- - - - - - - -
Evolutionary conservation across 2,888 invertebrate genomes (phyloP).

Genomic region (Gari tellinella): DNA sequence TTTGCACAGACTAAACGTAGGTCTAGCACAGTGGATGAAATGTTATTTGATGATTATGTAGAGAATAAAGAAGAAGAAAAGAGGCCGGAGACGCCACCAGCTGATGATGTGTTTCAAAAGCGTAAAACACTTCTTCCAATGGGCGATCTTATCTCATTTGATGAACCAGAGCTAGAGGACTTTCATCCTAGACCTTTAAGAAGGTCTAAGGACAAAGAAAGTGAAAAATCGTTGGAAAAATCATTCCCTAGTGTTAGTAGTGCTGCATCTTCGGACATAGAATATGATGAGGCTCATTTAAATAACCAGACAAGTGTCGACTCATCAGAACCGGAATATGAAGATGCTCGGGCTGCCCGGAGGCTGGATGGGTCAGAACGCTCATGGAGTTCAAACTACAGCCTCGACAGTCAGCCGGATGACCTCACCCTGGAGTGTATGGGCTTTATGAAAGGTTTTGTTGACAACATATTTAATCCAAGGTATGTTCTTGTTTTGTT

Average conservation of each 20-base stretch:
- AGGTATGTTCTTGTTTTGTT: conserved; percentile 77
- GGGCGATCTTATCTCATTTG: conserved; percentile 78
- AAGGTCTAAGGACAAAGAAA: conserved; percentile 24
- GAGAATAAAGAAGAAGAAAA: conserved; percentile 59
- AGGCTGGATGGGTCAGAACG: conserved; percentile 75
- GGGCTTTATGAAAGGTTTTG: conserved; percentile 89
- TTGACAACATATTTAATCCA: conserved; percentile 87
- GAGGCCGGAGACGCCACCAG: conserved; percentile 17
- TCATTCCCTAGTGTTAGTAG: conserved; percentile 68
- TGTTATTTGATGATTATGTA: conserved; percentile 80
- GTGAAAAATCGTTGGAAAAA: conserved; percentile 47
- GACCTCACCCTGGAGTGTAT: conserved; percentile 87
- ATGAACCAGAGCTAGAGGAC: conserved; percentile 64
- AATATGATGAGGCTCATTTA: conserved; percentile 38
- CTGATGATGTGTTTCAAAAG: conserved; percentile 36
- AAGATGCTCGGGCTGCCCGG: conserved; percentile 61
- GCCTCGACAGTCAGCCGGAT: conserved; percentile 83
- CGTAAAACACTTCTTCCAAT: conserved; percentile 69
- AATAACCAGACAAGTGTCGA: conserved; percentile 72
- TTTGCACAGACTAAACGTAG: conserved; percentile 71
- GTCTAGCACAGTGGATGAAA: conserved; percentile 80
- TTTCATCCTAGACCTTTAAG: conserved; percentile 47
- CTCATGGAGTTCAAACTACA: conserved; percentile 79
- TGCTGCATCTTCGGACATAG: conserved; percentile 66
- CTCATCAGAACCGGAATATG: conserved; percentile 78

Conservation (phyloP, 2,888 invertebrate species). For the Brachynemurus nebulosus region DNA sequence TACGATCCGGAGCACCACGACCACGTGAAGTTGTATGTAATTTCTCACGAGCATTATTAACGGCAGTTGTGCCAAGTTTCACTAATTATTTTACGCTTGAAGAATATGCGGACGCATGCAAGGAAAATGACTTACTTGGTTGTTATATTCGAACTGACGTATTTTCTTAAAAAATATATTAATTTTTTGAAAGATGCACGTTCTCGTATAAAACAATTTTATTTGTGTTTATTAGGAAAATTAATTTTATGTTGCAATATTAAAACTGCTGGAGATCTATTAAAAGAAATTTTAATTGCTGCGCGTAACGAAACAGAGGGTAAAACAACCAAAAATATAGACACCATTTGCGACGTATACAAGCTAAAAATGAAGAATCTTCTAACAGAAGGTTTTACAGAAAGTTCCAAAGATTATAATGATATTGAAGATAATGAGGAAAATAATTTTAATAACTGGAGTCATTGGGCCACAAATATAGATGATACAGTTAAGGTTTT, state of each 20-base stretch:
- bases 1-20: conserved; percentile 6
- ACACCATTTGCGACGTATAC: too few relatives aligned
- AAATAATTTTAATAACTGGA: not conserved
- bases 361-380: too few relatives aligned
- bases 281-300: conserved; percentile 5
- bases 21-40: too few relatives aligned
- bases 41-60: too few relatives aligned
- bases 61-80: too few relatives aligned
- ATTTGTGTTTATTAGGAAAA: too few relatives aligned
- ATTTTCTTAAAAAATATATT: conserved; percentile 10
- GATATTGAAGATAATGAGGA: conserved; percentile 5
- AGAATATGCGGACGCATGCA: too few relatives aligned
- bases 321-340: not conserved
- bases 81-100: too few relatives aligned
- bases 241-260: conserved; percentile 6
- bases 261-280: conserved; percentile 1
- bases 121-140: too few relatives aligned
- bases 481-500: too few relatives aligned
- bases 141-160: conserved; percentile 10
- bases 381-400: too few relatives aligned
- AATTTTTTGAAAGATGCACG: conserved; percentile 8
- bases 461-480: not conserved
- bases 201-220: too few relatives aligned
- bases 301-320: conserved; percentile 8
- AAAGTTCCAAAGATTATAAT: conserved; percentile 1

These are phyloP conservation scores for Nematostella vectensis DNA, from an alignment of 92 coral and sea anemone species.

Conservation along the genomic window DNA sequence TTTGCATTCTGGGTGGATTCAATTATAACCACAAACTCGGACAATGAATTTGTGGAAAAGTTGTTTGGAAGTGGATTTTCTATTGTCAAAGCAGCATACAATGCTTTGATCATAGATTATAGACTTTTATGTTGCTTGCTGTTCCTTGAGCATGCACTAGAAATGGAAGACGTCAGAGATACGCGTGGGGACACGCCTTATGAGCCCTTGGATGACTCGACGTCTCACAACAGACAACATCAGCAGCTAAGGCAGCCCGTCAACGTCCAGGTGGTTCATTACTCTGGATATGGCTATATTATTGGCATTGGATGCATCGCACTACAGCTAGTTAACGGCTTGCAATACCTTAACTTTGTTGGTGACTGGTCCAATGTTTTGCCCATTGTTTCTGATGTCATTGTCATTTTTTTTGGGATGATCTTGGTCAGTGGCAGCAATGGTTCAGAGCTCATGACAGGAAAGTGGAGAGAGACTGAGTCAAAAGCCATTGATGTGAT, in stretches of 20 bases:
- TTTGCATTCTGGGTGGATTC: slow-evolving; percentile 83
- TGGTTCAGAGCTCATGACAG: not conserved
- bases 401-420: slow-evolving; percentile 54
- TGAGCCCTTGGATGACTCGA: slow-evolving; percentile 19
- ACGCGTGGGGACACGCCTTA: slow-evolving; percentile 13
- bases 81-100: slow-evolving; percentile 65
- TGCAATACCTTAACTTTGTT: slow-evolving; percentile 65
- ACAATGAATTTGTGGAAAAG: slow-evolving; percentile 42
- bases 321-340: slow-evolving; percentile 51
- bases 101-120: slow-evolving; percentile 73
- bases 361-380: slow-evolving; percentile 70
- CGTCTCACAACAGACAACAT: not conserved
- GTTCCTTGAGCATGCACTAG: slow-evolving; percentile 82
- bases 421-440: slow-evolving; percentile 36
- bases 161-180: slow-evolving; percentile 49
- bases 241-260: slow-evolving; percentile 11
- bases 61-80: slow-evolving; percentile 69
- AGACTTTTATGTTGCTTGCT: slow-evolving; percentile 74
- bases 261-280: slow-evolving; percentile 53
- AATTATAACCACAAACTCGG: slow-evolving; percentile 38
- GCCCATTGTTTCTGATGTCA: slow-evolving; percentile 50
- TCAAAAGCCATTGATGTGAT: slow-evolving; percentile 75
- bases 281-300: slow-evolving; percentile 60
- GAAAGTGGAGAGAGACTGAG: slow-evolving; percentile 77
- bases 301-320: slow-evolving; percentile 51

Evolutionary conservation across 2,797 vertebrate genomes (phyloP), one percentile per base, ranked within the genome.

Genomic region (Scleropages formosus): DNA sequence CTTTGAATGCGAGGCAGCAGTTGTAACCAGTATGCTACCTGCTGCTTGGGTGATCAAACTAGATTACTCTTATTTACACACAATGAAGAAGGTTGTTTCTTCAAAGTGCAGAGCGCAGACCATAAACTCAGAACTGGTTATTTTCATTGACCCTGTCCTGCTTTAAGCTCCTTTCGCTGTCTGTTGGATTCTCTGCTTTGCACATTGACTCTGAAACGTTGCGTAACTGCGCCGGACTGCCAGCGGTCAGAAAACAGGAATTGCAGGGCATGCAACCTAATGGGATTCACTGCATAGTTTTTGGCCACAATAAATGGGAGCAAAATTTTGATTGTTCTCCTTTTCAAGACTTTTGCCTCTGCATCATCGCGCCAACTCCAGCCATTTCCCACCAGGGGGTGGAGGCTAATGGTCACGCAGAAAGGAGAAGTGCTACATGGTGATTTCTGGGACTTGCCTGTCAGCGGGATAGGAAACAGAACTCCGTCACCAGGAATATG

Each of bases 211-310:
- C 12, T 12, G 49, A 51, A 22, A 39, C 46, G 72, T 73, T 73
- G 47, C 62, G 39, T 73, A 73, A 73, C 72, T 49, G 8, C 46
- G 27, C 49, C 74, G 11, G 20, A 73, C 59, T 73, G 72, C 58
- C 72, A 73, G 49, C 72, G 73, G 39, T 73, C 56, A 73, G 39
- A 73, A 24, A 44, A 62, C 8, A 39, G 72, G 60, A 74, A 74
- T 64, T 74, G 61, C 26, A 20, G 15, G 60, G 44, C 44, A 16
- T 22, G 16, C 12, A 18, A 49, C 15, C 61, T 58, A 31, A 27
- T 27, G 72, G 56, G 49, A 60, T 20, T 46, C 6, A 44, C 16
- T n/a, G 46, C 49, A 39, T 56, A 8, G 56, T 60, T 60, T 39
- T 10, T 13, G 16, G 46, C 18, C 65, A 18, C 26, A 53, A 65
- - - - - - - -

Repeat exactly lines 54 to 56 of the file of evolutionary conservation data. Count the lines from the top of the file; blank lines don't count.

- AAAGTTCCAAAGATTATAAT: conserved; percentile 1

These are phyloP conservation scores for Nematostella vectensis DNA, from an alignment of 92 coral and sea anemone species.

Conservation along the genomic window DNA sequence TTTGCATTCTGGGTGGATTCAATTATAACCACAAACTCGGACAATGAATTTGTGGAAAAGTTGTTTGGAAGTGGATTTTCTATTGTCAAAGCAGCATACAATGCTTTGATCATAGATTATAGACTTTTATGTTGCTTGCTGTTCCTTGAGCATGCACTAGAAATGGAAGACGTCAGAGATACGCGTGGGGACACGCCTTATGAGCCCTTGGATGACTCGACGTCTCACAACAGACAACATCAGCAGCTAAGGCAGCCCGTCAACGTCCAGGTGGTTCATTACTCTGGATATGGCTATATTATTGGCATTGGATGCATCGCACTACAGCTAGTTAACGGCTTGCAATACCTTAACTTTGTTGGTGACTGGTCCAATGTTTTGCCCATTGTTTCTGATGTCATTGTCATTTTTTTTGGGATGATCTTGGTCAGTGGCAGCAATGGTTCAGAGCTCATGACAGGAAAGTGGAGAGAGACTGAGTCAAAAGCCATTGATGTGAT, in stretches of 20 bases: